During the identification stage, the search was limited to journal papers contained in the specialized engineering databases Compendex and Inspec. Keywords were selected to include all relevant research on the planning of construction projects while taking into consideration location and space planning. The search criteria used corresponded to the following formulation:

(((({construction industry} OR {construction projects}) AND ((location AND (planning OR scheduling)) OR (space AND (planning OR scheduling))) WN ALL))) AND ({ja} WN DT))


At the time of writing, 1207 scientific publications, dating from 1929 to 2020, have been found within the databases consulted. Given this very large number, the initial search results were exported for processing in Excel. A second validation was carried out to remove duplicates undetected by the search engine. In addition, papers that did not contain specific keywords in the abstract were ignored. The filtering applied met the following criteria:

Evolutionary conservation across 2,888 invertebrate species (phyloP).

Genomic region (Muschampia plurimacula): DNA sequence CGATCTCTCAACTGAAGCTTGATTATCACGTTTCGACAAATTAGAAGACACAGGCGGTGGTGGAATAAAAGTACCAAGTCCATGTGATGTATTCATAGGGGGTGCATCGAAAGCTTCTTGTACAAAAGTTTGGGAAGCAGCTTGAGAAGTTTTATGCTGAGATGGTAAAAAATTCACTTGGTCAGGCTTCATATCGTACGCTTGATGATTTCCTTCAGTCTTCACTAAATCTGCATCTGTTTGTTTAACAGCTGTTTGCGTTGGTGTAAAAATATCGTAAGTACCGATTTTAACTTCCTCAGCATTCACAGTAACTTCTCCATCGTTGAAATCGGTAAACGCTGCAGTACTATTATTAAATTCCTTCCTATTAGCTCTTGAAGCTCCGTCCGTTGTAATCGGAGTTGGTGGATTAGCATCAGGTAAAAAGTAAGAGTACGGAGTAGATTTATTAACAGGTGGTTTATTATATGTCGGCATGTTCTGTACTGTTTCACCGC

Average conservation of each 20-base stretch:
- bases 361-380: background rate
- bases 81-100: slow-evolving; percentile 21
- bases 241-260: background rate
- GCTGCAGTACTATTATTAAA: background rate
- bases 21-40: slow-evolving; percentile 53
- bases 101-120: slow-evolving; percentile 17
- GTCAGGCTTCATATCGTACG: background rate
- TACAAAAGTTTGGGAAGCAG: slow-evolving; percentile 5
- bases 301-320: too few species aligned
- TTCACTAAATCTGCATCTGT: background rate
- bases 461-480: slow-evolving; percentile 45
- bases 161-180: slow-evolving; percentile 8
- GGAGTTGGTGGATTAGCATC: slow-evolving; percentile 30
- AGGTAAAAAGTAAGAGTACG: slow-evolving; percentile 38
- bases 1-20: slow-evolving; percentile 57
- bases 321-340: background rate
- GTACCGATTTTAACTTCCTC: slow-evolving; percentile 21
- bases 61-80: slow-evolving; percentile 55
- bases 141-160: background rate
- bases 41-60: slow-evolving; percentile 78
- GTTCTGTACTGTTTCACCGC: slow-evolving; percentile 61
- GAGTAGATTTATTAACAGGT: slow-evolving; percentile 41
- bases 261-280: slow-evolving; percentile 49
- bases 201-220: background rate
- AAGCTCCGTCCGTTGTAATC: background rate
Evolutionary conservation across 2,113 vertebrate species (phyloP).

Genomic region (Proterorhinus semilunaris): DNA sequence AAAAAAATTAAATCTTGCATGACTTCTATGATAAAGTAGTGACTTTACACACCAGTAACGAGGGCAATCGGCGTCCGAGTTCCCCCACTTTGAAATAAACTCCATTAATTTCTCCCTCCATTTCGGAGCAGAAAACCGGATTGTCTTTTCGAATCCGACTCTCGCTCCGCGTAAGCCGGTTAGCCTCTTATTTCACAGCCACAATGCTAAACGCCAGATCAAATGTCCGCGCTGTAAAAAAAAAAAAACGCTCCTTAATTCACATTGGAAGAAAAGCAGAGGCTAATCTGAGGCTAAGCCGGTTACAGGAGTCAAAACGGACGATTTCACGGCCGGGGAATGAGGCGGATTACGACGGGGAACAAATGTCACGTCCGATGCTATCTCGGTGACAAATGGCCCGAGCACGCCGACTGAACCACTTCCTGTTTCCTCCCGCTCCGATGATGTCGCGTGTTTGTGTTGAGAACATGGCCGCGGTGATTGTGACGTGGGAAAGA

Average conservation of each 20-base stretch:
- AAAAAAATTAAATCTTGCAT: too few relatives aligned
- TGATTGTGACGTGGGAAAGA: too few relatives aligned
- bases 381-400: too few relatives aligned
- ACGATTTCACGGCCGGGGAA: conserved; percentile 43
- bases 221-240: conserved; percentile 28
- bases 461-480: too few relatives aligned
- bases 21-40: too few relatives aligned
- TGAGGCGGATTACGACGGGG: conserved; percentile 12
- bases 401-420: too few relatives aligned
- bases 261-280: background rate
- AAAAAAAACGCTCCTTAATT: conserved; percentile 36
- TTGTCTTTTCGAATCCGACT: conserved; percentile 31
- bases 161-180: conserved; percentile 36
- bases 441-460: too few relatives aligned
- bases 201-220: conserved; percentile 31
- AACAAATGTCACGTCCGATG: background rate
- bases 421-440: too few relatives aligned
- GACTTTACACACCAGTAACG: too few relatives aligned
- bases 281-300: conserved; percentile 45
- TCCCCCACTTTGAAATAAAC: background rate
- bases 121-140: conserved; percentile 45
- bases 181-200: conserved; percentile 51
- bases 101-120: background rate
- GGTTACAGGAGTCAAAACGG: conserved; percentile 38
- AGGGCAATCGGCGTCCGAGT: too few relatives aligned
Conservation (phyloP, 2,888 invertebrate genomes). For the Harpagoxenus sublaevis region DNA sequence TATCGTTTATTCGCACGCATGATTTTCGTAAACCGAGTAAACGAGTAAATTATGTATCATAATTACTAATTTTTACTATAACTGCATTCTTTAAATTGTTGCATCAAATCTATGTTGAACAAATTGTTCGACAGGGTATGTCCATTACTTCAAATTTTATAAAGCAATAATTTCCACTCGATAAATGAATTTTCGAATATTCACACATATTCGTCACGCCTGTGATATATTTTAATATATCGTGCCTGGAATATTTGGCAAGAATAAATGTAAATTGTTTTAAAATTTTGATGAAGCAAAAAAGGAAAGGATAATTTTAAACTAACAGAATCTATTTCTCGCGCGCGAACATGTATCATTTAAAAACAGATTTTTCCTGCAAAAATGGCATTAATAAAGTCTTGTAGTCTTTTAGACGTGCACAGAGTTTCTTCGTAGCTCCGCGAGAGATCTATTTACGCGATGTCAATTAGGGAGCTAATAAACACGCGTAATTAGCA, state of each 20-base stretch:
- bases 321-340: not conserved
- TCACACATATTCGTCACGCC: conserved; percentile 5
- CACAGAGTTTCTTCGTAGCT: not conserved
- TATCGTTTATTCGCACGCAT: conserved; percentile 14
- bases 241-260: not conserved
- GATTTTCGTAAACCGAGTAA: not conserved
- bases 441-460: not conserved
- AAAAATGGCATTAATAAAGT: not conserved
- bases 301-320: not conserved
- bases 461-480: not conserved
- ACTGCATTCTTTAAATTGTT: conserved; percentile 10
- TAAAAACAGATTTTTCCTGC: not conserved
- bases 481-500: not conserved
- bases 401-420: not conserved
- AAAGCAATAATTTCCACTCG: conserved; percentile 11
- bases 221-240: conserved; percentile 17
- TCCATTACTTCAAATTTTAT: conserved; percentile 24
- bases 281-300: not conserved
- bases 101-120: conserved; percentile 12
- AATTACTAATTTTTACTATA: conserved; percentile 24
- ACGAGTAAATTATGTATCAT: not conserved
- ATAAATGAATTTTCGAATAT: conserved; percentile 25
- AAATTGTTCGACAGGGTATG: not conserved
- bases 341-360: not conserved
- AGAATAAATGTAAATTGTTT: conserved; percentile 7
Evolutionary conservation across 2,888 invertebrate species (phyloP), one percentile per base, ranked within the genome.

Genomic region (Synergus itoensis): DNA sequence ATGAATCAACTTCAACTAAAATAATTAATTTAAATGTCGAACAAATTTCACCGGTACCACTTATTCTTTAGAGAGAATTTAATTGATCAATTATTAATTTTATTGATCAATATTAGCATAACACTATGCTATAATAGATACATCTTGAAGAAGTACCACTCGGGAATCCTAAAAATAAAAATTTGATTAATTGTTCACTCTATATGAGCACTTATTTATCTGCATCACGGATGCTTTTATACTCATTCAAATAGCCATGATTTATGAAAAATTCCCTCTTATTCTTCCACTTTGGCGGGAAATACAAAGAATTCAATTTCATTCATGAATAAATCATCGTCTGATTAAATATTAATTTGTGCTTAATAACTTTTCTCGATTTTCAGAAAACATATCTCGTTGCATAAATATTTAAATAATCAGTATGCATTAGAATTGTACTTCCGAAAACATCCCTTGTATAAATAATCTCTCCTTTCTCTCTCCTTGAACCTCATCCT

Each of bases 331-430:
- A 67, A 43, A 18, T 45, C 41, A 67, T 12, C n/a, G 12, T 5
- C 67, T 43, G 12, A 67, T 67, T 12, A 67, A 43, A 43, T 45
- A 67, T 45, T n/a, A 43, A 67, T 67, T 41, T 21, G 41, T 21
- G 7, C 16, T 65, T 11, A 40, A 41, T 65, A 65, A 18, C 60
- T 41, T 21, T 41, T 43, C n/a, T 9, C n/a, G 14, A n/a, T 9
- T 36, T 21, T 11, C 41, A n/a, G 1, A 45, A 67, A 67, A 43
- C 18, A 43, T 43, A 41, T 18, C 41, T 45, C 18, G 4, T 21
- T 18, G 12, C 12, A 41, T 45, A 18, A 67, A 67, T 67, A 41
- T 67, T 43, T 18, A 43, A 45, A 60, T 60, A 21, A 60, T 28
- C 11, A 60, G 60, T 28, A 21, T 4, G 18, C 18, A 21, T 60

(planning OR scheduling) AND (space OR location)

At the end of the filtering process, 318 scientific journal papers, dating from 1989 to 2020, were screened.


The publications identified during the screening process were studied to validate their direct links with the spatiotemporal planning of construction projects. Although 318 abstracts passed through the filtering process conducted in the previous stage, only 75 publications were relevant to this literature review. The other 243 papers were off-topic and research was principally centered on other construction projects planning issues or even other disciplines such as architecture and urbanism. Subsequently, few conference papers or doctoral theses that demonstrate significant scientific advances have been added.